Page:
Sunday, December 12, 2004
On Dec. 8 the Government Accountability Office released three new reports on health-care topics:
- Medicaid Managed Care: Access and Quality Requirements Specific to Low-Income and Other Special Needs Enrollees GAO-05-44R, December 8, 2004
ABSTRACT: The use of managed care within Medicaid, a joint federal-state program that finances health insurance for certain low-income families with children and individuals who are aged or disabled, increased significantly during the 1990s. By 2003, 59 percent of Medicaid beneficiaries were enrolled in managed care, compared with less than 10 percent in 1991. Medicaid managed care, under which states make prospective payments to managed care plans to provide or arrange for all services for enrollees, attempts to ensure the provision of appropriate health care services in a cost-efficient manner. However, because plans are paid a fixed amount regardless of the number of services they provide, managed care programs require safeguards against the incentive for some plans to underserve enrollees, such as by limiting enrollees' access to care. Access is also affected by other factors, such as physician location and willingness to participate in managed care plans. Safeguards to ensure enrollees have access to care could include requiring plans to maintain provider networks that provide enrollees with sufficient geographic access to providers or requiring managed care plans to develop and monitor certain quality indicators, such as enrollee satisfaction surveys or grievances. The Balanced Budget Act of 1997 (BBA) gave states new authority to require certain Medicaid beneficiaries to enroll in managed care plans and also required the establishment of consumer protections for Medicaid managed care enrollees in areas such as access to and quality of care. In June 2002, the Centers for Medicare & Medicaid Services (CMS) issued final regulations for Medicaid managed care organizations (MCO) to implement these BBA requirements. The BBA directed us to examine the access and quality requirements applicable to MCOs operating under the Medicare program and to private sector MCOs to determine their relevance to the Medicaid MCOs. As discussed with the committees of jurisdiction, we examined the extent to which Medicaid MCO requirements specifically address the needs of enrollees who are low income, have special cultural needs (such as language differences), or have special health care needs (such as chronic illnesses or disabilities) in comparison to similar requirements applicable to Medicare and private sector MCOs.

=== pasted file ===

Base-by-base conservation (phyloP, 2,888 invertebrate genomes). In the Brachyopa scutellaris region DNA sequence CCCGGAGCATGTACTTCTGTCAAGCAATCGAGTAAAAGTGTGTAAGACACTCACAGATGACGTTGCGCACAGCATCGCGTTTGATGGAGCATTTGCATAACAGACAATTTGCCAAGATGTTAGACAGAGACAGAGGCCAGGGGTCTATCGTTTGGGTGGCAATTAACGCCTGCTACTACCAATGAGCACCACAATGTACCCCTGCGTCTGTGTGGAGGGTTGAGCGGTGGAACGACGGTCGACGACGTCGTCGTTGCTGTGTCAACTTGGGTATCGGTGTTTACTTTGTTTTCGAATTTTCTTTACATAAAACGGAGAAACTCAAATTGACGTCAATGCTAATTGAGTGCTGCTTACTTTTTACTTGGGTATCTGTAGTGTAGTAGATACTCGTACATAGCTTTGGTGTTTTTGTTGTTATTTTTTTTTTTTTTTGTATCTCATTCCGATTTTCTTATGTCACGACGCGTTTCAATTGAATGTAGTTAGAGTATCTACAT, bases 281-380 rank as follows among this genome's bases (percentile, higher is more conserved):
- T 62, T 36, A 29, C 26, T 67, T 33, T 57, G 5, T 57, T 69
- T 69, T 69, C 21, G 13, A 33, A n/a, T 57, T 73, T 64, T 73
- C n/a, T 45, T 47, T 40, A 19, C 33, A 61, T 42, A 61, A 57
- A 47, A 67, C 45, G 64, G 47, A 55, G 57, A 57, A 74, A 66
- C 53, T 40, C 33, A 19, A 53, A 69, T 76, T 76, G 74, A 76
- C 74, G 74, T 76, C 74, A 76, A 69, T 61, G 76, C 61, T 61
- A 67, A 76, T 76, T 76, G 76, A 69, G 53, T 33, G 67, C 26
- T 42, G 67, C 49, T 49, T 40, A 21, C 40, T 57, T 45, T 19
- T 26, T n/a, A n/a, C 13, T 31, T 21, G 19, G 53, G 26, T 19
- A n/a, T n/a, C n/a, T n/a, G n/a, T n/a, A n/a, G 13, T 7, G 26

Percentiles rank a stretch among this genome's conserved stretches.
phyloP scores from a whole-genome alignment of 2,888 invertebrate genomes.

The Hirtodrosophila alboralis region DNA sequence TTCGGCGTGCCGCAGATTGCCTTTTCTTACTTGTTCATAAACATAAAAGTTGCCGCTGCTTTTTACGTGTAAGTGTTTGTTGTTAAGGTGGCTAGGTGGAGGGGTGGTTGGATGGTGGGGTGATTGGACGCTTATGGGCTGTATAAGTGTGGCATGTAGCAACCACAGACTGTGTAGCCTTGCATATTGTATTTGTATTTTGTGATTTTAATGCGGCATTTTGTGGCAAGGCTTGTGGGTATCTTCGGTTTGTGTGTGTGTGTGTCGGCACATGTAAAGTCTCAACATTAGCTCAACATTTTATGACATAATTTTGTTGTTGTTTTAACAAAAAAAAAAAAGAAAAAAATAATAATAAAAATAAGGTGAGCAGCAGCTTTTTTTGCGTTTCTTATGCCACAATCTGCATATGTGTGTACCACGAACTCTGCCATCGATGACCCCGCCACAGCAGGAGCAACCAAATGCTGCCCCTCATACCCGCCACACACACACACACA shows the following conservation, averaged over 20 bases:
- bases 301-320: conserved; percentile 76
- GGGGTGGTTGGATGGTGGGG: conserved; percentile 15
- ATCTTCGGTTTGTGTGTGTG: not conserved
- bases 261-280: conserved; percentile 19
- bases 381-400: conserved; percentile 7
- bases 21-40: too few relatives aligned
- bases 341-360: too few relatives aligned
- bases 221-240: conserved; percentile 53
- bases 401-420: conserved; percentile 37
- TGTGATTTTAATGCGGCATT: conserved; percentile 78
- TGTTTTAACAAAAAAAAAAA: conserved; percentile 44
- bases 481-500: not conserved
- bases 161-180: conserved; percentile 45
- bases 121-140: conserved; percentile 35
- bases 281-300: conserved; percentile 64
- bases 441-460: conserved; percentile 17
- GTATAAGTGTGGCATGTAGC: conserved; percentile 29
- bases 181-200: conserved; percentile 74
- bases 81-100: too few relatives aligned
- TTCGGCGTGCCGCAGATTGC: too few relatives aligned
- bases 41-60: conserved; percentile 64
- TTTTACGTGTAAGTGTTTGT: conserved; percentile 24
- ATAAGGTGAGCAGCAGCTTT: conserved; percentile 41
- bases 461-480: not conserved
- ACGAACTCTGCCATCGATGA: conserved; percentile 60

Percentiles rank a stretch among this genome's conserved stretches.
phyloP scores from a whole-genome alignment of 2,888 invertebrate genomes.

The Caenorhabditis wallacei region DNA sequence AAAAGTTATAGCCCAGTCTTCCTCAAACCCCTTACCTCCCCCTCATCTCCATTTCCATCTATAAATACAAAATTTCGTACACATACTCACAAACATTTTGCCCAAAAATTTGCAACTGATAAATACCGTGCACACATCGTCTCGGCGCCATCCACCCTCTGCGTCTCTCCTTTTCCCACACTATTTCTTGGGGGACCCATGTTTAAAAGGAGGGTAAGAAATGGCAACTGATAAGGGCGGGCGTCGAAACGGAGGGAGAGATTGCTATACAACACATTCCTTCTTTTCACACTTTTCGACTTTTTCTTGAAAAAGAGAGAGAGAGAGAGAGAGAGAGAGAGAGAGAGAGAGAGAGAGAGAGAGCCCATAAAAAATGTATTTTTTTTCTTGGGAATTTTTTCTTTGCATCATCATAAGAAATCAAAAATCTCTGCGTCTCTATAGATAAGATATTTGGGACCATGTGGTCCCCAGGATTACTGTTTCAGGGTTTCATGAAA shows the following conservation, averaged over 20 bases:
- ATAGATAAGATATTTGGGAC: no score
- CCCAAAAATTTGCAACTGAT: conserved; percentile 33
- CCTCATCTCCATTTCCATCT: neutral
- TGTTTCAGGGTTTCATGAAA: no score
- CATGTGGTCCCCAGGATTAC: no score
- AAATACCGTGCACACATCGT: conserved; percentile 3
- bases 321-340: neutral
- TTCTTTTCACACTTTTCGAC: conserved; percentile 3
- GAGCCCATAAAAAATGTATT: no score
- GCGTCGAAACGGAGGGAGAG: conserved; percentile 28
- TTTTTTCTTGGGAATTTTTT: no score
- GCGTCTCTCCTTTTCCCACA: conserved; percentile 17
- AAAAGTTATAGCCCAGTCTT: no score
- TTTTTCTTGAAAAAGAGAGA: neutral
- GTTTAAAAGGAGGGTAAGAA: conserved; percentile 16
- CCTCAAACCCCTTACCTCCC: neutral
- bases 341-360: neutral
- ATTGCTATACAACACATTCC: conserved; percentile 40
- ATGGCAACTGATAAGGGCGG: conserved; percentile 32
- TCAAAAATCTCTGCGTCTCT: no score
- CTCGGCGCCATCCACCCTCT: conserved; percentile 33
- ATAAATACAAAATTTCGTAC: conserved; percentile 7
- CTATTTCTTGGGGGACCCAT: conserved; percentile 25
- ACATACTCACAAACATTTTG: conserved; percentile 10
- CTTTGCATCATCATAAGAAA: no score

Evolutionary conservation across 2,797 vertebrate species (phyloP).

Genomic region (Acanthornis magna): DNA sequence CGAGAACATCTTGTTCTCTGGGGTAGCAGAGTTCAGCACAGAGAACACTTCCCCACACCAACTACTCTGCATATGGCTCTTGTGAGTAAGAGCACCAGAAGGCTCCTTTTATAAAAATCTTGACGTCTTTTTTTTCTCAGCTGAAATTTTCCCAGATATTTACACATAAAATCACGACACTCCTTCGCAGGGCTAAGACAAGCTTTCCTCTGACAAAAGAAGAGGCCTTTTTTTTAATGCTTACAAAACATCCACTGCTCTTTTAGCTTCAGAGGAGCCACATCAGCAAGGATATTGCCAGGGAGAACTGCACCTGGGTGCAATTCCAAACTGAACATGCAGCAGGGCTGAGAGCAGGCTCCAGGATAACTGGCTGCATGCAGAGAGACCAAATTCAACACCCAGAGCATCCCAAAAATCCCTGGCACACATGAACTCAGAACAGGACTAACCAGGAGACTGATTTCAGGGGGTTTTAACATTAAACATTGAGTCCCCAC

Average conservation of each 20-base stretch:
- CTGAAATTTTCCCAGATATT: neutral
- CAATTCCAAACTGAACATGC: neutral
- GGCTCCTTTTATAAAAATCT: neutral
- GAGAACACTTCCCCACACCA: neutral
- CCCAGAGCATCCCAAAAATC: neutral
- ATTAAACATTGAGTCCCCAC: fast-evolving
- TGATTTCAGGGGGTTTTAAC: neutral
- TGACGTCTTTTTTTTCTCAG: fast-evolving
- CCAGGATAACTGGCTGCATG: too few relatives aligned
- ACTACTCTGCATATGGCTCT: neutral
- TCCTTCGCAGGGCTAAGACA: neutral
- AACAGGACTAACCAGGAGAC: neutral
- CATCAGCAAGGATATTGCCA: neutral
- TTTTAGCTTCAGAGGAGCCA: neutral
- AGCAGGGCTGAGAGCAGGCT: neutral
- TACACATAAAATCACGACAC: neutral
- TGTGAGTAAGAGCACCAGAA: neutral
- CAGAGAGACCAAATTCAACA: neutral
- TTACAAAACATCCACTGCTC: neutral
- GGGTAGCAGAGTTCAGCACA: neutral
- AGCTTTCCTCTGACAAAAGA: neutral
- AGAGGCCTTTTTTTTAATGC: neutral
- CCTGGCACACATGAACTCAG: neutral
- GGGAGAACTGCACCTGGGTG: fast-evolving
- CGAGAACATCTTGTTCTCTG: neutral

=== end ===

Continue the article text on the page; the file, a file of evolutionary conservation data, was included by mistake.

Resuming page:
Medicaid MCO access and quality requirements specifically address the needs of managed care enrollees who are low income or have special cultural or health care needs, to an equal or greater extent than requirements applicable to Medicare and private sector MCOs. Regarding low-income enrollees, neither Medicare nor private sector requirements specifically address their needs as distinct from those of other enrollees. However, we identified one area that is key to access for low-income enrollees--transportation. Medicaid regulations and Medicare guidelines require that when developing their provider networks MCOs take into account the means of transportation--such as public transportation--enrollees use to access health care providers. No such explicit requirement applies to private sector MCOs. Regarding the cultural and language characteristics of enrollees, Medicaid regulations are more specific than Medicare and private accreditation requirements. While all requirements broadly state that services must be delivered in a "culturally competent manner," only the Medicaid regulations require that the primary language spoken by each individual be identified at the time of enrollment and that each managed care enrollee be provided with the names of and non-English languages spoken by contracted health care providers in the enrollee's service area. Additionally, Medicaid regulations require states to make oral interpretation services available and require that each MCO make these services available free of charge to each enrollee and potential enrollee. Regarding enrollees with special health care needs, Medicaid requirements are generally comparable to Medicare and private accreditation requirements. All require that individuals with special health care needs--such as chronic illnesses or disabilities--be identified and provided with appropriate services for managing these conditions.
- Medicare: Accuracy of Responses from the 1-800-MEDICARE Help Line Should Be Improved GAO-05-130, December 8, 2004 Highlights-PDF PDF
ABSTRACT: In March 1999, the Centers for Medicare & Medicaid Services (CMS) implemented a telephone help line--1-800-MEDICARE--to provide information about program eligibility, enrollment, and benefits. The Medicare Prescription Drug, Improvement, and Modernization Act of 2003 (MMA) directed GAO to examine several issues related to this 24-hour help line and the customer service representatives (CSRs) who staff it. In this report, GAO evaluated (1) the accuracy of the information the help line provides, (2) the training given to CSRs, and (3) CMS's efforts to monitor the accuracy of information provided through the help line.